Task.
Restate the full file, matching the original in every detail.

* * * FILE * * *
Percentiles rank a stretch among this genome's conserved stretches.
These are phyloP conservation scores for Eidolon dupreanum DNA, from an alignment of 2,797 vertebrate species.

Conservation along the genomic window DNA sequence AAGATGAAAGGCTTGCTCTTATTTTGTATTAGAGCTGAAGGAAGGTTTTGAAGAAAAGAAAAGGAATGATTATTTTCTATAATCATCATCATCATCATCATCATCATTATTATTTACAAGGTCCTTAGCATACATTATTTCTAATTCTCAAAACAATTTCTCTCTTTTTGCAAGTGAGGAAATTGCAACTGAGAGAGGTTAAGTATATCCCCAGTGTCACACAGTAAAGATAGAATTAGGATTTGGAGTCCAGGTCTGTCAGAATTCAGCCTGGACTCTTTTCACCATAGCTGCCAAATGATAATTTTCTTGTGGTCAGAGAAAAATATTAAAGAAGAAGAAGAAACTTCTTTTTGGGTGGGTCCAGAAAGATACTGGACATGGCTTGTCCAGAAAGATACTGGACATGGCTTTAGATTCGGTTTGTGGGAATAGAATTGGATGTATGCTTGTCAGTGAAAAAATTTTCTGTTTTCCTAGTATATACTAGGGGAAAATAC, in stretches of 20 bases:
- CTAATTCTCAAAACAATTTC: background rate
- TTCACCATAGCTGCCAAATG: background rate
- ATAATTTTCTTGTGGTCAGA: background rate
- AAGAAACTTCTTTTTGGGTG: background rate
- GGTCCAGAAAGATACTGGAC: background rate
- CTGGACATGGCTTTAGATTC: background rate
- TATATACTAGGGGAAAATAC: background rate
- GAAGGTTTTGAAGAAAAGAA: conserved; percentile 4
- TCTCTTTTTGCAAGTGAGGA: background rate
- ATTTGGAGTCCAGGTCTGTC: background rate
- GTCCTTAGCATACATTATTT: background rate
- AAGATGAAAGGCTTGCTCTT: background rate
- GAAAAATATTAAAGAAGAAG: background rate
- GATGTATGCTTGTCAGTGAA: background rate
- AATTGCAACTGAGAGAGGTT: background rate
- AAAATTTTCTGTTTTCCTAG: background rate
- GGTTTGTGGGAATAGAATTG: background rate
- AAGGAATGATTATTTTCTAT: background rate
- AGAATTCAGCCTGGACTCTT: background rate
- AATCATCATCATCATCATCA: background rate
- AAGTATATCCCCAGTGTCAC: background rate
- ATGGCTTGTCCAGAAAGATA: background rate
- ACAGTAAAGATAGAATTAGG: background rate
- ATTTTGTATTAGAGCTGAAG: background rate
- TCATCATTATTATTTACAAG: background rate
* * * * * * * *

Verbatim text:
Percentiles rank a stretch among this genome's conserved stretches.
These are phyloP conservation scores for Eidolon dupreanum DNA, from an alignment of 2,797 vertebrate species.

Conservation along the genomic window DNA sequence AAGATGAAAGGCTTGCTCTTATTTTGTATTAGAGCTGAAGGAAGGTTTTGAAGAAAAGAAAAGGAATGATTATTTTCTATAATCATCATCATCATCATCATCATCATTATTATTTACAAGGTCCTTAGCATACATTATTTCTAATTCTCAAAACAATTTCTCTCTTTTTGCAAGTGAGGAAATTGCAACTGAGAGAGGTTAAGTATATCCCCAGTGTCACACAGTAAAGATAGAATTAGGATTTGGAGTCCAGGTCTGTCAGAATTCAGCCTGGACTCTTTTCACCATAGCTGCCAAATGATAATTTTCTTGTGGTCAGAGAAAAATATTAAAGAAGAAGAAGAAACTTCTTTTTGGGTGGGTCCAGAAAGATACTGGACATGGCTTGTCCAGAAAGATACTGGACATGGCTTTAGATTCGGTTTGTGGGAATAGAATTGGATGTATGCTTGTCAGTGAAAAAATTTTCTGTTTTCCTAGTATATACTAGGGGAAAATAC, in stretches of 20 bases:
- CTAATTCTCAAAACAATTTC: background rate
- TTCACCATAGCTGCCAAATG: background rate
- ATAATTTTCTTGTGGTCAGA: background rate
- AAGAAACTTCTTTTTGGGTG: background rate
- GGTCCAGAAAGATACTGGAC: background rate
- CTGGACATGGCTTTAGATTC: background rate
- TATATACTAGGGGAAAATAC: background rate
- GAAGGTTTTGAAGAAAAGAA: conserved; percentile 4
- TCTCTTTTTGCAAGTGAGGA: background rate
- ATTTGGAGTCCAGGTCTGTC: background rate
- GTCCTTAGCATACATTATTT: background rate
- AAGATGAAAGGCTTGCTCTT: background rate
- GAAAAATATTAAAGAAGAAG: background rate
- GATGTATGCTTGTCAGTGAA: background rate
- AATTGCAACTGAGAGAGGTT: background rate
- AAAATTTTCTGTTTTCCTAG: background rate
- GGTTTGTGGGAATAGAATTG: background rate
- AAGGAATGATTATTTTCTAT: background rate
- AGAATTCAGCCTGGACTCTT: background rate
- AATCATCATCATCATCATCA: background rate
- AAGTATATCCCCAGTGTCAC: background rate
- ATGGCTTGTCCAGAAAGATA: background rate
- ACAGTAAAGATAGAATTAGG: background rate
- ATTTTGTATTAGAGCTGAAG: background rate
- TCATCATTATTATTTACAAG: background rate